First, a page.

Hugh Laurie warmly recalls “House” and the flawed physician he played as artful combinations of tragedy and comedy.
Laurie is returning to TV as a medical man, this time a disillusioned forensic psychiatrist, in “Chance,” Hulu’s 10-episode series based on Kem Nunn’s critically acclaimed novel. With Dr. Eldon Chance “sucked into a world of sexual obsession, fractured identities and violence,” as the streaming service put it, laughs are unlikely.
Laurie is mesmerizing whatever the project, as his recent venture into chillingly bad-guy territory with “The Night Manager” proved, if proof is needed. He’s also game to tackle an interview after wrapping up a production day on “Chance” at 3 a.m. in San Francisco and hopping on a plane for a day of publicity.
Nunn is an executive producer on the drama, out Wednesday, that also stars Gretchen Mol as a patient possibly suffering from a multiple personality disorder.
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Laurie, excusing himself as “slightly bleary,” talked to The Associated Press about the series and the prospects of reuniting with his friend and comedy partner Stephen Fry, with whom he created magic in the P.G. Wodehouse-based “Jeeves and Wooster” series and other projects. The son of an Olympic gold medalist in rowing (and a Cambridge college rower himself), Laurie also discussed why the Games matter more than ever.
AP: What appeal did “Chance” have for you?
Laurie: I was very taken with the novel. I’d read it about two years ago, and the script arrived about a year after that. It was one of the rare occasions – can’t think of any other, actually – when a script adaptation has actually matched if not surpassed the original novel. Kem wouldn’t mind me saying that because he was involved in the adaptation. … and it spoke to me. I’m fascinated by the subject matter. Psychiatry and neuroscience is an absolutely gripping area of inquiry. … There’s also something intimate and vulnerable about these characters. This is not (dialogue) in which people trade quips. So much television now is about writers showing off their chops. … It’s not really how people talk much of the time.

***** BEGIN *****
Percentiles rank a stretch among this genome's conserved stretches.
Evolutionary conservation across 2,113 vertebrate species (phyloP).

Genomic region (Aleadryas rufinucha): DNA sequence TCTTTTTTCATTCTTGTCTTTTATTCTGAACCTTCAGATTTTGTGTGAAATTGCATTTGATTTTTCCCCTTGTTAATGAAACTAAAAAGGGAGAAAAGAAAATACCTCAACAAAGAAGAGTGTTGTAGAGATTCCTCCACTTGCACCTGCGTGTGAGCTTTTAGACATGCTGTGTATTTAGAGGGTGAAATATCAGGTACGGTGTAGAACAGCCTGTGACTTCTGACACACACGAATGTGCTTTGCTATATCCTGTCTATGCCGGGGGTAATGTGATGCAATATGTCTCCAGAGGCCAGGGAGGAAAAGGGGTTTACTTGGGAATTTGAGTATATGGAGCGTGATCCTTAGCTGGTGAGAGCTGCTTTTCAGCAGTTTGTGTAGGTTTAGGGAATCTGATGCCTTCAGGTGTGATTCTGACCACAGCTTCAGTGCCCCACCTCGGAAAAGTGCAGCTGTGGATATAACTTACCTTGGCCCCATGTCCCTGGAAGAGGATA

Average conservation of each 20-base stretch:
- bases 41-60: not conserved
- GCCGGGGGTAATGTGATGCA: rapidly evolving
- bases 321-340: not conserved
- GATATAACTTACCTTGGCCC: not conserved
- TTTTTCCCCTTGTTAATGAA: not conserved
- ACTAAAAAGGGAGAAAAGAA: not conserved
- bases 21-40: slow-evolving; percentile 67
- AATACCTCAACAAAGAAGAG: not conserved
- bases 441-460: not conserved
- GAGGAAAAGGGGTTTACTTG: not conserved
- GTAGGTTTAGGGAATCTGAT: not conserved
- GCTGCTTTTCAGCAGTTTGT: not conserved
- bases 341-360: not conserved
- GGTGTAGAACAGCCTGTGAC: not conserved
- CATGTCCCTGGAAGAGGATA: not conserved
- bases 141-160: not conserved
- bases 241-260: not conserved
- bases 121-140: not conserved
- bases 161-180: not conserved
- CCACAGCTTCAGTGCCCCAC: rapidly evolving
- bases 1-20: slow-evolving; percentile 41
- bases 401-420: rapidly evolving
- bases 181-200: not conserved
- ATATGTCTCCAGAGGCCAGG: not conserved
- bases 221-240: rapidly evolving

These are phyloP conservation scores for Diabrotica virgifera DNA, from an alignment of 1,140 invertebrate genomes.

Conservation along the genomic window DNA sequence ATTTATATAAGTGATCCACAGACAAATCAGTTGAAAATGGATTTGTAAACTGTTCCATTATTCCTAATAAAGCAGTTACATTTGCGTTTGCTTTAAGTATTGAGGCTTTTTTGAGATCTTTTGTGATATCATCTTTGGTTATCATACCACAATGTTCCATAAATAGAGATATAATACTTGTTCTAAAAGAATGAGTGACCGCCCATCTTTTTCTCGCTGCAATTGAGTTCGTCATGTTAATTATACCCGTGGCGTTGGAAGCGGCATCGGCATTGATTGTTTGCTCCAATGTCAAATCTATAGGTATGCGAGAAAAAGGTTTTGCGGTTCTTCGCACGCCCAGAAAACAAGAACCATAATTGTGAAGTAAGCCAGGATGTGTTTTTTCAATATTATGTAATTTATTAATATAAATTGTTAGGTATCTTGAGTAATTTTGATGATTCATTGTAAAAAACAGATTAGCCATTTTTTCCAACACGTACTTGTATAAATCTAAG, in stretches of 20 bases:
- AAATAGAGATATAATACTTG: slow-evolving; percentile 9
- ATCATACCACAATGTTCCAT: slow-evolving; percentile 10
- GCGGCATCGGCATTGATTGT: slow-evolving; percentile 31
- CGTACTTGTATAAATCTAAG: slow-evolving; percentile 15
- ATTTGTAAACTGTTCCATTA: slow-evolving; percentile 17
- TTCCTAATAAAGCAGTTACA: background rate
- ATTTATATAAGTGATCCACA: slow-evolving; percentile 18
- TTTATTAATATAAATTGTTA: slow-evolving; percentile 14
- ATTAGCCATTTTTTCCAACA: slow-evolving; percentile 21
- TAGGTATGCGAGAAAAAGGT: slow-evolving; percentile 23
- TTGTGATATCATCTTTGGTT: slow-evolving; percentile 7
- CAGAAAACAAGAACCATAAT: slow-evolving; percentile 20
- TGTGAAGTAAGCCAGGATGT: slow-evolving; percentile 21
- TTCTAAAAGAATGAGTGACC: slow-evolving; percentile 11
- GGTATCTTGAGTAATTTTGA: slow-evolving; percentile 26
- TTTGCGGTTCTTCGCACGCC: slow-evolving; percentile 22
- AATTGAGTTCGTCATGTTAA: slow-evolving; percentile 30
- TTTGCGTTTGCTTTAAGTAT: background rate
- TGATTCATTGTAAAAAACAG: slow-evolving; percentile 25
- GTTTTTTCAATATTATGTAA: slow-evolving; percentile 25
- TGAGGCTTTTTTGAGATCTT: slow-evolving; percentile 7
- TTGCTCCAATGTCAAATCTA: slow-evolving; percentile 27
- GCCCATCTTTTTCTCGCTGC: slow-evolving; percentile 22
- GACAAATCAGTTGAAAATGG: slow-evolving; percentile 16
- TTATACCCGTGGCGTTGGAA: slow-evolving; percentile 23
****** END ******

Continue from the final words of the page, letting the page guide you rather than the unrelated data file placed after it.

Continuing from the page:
AP: You’ve been in several projects lately, including “Veep.” Are you driven to work?
Laurie: I don’t think I am. I think of myself as a very lazy person. But I’ve observed also that other people I think are driven describe themselves as lazy. I think, “That doesn’t make any sense. I don’t understand what the word lazy means then.” If Kenneth Branagh thinks he’s lazy, what does the word mean?
AP: Any good reason you and Stephen Fry haven’t reunited as a comedy duo for some two decades?
Laurie: There was no decision taken, no oath. … I’m up for it. I kept saying we ought to do something on stage. … There were great double acts (like) Flanders and Swann (actor-singer Michael Flanders and pianist Donald Swann). I loved the idea of us doing a sort of stage review. He (Fry) kept saying, “Yes, we must definitely do that. Brilliant, brilliant.” And then 20 years have gone by. But we still mean to do it.
AP: Given your father’s Olympics history, are you a loyal spectator?
Laurie: Right at this moment I’m an avid fan of the Olympics, for this reason: I notice, with some anxiety, that the great global structures that we used to believe in seem to be fragmenting, unraveling, at an incredible rate. The European Union, a grand project meant to end world wars on the European continent, is coming apart for a variety of reasons. You (the United States) have a presidential candidate (Donald Trump) who appears to be very skeptical about NATO. I can imagine one of his first steps would be to say, “Why the hell are we paying for the United Nations?” Something like the Olympics – call me a rank sentimentalist – but I think these things matter. You see a Zimbabwean pole vaulter against a Japanese pole vaulter, and you see them hug at the end. I think that’s an amazing thing and not to be underestimated.